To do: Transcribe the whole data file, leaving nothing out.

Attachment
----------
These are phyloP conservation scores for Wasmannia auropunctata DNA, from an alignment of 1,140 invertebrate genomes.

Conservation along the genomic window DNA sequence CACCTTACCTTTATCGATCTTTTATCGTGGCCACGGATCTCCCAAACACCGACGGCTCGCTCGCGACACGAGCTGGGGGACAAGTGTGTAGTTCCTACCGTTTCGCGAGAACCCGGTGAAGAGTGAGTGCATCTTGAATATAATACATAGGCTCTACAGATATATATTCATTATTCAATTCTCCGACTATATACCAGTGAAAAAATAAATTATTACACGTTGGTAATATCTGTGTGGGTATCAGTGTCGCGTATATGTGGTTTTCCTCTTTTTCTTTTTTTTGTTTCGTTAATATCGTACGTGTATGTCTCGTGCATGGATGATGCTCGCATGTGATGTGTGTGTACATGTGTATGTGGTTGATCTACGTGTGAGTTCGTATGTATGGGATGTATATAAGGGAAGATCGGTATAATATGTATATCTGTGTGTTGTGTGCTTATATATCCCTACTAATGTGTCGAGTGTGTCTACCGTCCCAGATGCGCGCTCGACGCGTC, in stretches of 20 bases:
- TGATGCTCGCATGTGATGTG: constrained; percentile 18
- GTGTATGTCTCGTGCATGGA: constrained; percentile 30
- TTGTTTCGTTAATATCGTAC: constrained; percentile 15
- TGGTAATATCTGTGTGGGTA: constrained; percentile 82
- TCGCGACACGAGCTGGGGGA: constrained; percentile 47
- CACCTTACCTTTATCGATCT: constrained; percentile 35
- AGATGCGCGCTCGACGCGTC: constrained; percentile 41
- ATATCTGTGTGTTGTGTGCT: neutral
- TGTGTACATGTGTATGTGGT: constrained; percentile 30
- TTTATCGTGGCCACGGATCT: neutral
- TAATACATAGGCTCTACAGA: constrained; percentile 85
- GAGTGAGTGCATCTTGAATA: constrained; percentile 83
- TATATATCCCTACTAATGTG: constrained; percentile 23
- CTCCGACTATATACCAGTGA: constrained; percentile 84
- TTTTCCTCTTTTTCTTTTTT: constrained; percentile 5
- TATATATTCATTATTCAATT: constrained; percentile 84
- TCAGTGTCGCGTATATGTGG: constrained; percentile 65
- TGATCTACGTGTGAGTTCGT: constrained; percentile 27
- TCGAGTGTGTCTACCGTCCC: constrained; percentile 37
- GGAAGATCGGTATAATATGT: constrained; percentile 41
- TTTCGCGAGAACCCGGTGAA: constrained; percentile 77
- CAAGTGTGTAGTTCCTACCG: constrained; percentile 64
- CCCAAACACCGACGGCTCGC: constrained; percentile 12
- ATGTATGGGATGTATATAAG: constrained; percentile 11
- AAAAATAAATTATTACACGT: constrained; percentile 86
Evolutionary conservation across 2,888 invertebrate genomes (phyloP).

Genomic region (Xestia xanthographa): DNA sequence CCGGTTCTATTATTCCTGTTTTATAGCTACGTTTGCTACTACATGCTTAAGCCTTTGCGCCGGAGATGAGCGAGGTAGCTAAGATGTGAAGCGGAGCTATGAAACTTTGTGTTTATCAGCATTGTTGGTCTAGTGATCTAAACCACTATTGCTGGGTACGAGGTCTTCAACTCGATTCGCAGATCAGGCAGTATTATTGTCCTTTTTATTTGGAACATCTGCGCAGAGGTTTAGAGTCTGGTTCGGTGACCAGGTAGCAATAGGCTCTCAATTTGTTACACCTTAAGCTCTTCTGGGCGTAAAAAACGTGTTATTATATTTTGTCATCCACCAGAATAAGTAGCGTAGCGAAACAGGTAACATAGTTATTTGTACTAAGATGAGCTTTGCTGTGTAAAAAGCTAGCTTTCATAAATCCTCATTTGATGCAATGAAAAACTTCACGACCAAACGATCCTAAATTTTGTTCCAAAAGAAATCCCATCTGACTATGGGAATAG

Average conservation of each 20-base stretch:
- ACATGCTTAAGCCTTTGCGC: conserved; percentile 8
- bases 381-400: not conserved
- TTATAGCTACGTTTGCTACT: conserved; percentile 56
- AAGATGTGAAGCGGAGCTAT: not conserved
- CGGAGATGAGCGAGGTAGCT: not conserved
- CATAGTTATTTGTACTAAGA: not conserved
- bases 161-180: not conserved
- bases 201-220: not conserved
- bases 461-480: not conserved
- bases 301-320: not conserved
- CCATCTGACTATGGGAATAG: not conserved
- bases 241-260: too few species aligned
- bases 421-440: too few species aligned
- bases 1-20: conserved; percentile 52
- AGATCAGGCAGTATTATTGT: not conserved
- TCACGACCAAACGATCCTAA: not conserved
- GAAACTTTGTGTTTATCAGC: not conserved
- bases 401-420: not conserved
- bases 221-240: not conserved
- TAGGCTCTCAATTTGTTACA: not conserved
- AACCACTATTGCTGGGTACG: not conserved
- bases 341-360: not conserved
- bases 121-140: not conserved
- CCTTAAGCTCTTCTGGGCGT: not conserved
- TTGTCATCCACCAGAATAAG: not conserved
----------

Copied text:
These are phyloP conservation scores for Wasmannia auropunctata DNA, from an alignment of 1,140 invertebrate genomes.

Conservation along the genomic window DNA sequence CACCTTACCTTTATCGATCTTTTATCGTGGCCACGGATCTCCCAAACACCGACGGCTCGCTCGCGACACGAGCTGGGGGACAAGTGTGTAGTTCCTACCGTTTCGCGAGAACCCGGTGAAGAGTGAGTGCATCTTGAATATAATACATAGGCTCTACAGATATATATTCATTATTCAATTCTCCGACTATATACCAGTGAAAAAATAAATTATTACACGTTGGTAATATCTGTGTGGGTATCAGTGTCGCGTATATGTGGTTTTCCTCTTTTTCTTTTTTTTGTTTCGTTAATATCGTACGTGTATGTCTCGTGCATGGATGATGCTCGCATGTGATGTGTGTGTACATGTGTATGTGGTTGATCTACGTGTGAGTTCGTATGTATGGGATGTATATAAGGGAAGATCGGTATAATATGTATATCTGTGTGTTGTGTGCTTATATATCCCTACTAATGTGTCGAGTGTGTCTACCGTCCCAGATGCGCGCTCGACGCGTC, in stretches of 20 bases:
- TGATGCTCGCATGTGATGTG: constrained; percentile 18
- GTGTATGTCTCGTGCATGGA: constrained; percentile 30
- TTGTTTCGTTAATATCGTAC: constrained; percentile 15
- TGGTAATATCTGTGTGGGTA: constrained; percentile 82
- TCGCGACACGAGCTGGGGGA: constrained; percentile 47
- CACCTTACCTTTATCGATCT: constrained; percentile 35
- AGATGCGCGCTCGACGCGTC: constrained; percentile 41
- ATATCTGTGTGTTGTGTGCT: neutral
- TGTGTACATGTGTATGTGGT: constrained; percentile 30
- TTTATCGTGGCCACGGATCT: neutral
- TAATACATAGGCTCTACAGA: constrained; percentile 85
- GAGTGAGTGCATCTTGAATA: constrained; percentile 83
- TATATATCCCTACTAATGTG: constrained; percentile 23
- CTCCGACTATATACCAGTGA: constrained; percentile 84
- TTTTCCTCTTTTTCTTTTTT: constrained; percentile 5
- TATATATTCATTATTCAATT: constrained; percentile 84
- TCAGTGTCGCGTATATGTGG: constrained; percentile 65
- TGATCTACGTGTGAGTTCGT: constrained; percentile 27
- TCGAGTGTGTCTACCGTCCC: constrained; percentile 37
- GGAAGATCGGTATAATATGT: constrained; percentile 41
- TTTCGCGAGAACCCGGTGAA: constrained; percentile 77
- CAAGTGTGTAGTTCCTACCG: constrained; percentile 64
- CCCAAACACCGACGGCTCGC: constrained; percentile 12
- ATGTATGGGATGTATATAAG: constrained; percentile 11
- AAAAATAAATTATTACACGT: constrained; percentile 86
Evolutionary conservation across 2,888 invertebrate genomes (phyloP).

Genomic region (Xestia xanthographa): DNA sequence CCGGTTCTATTATTCCTGTTTTATAGCTACGTTTGCTACTACATGCTTAAGCCTTTGCGCCGGAGATGAGCGAGGTAGCTAAGATGTGAAGCGGAGCTATGAAACTTTGTGTTTATCAGCATTGTTGGTCTAGTGATCTAAACCACTATTGCTGGGTACGAGGTCTTCAACTCGATTCGCAGATCAGGCAGTATTATTGTCCTTTTTATTTGGAACATCTGCGCAGAGGTTTAGAGTCTGGTTCGGTGACCAGGTAGCAATAGGCTCTCAATTTGTTACACCTTAAGCTCTTCTGGGCGTAAAAAACGTGTTATTATATTTTGTCATCCACCAGAATAAGTAGCGTAGCGAAACAGGTAACATAGTTATTTGTACTAAGATGAGCTTTGCTGTGTAAAAAGCTAGCTTTCATAAATCCTCATTTGATGCAATGAAAAACTTCACGACCAAACGATCCTAAATTTTGTTCCAAAAGAAATCCCATCTGACTATGGGAATAG

Average conservation of each 20-base stretch:
- ACATGCTTAAGCCTTTGCGC: conserved; percentile 8
- bases 381-400: not conserved
- TTATAGCTACGTTTGCTACT: conserved; percentile 56
- AAGATGTGAAGCGGAGCTAT: not conserved
- CGGAGATGAGCGAGGTAGCT: not conserved
- CATAGTTATTTGTACTAAGA: not conserved
- bases 161-180: not conserved
- bases 201-220: not conserved
- bases 461-480: not conserved
- bases 301-320: not conserved
- CCATCTGACTATGGGAATAG: not conserved
- bases 241-260: too few species aligned
- bases 421-440: too few species aligned
- bases 1-20: conserved; percentile 52
- AGATCAGGCAGTATTATTGT: not conserved
- TCACGACCAAACGATCCTAA: not conserved
- GAAACTTTGTGTTTATCAGC: not conserved
- bases 401-420: not conserved
- bases 221-240: not conserved
- TAGGCTCTCAATTTGTTACA: not conserved
- AACCACTATTGCTGGGTACG: not conserved
- bases 341-360: not conserved
- bases 121-140: not conserved
- CCTTAAGCTCTTCTGGGCGT: not conserved
- TTGTCATCCACCAGAATAAG: not conserved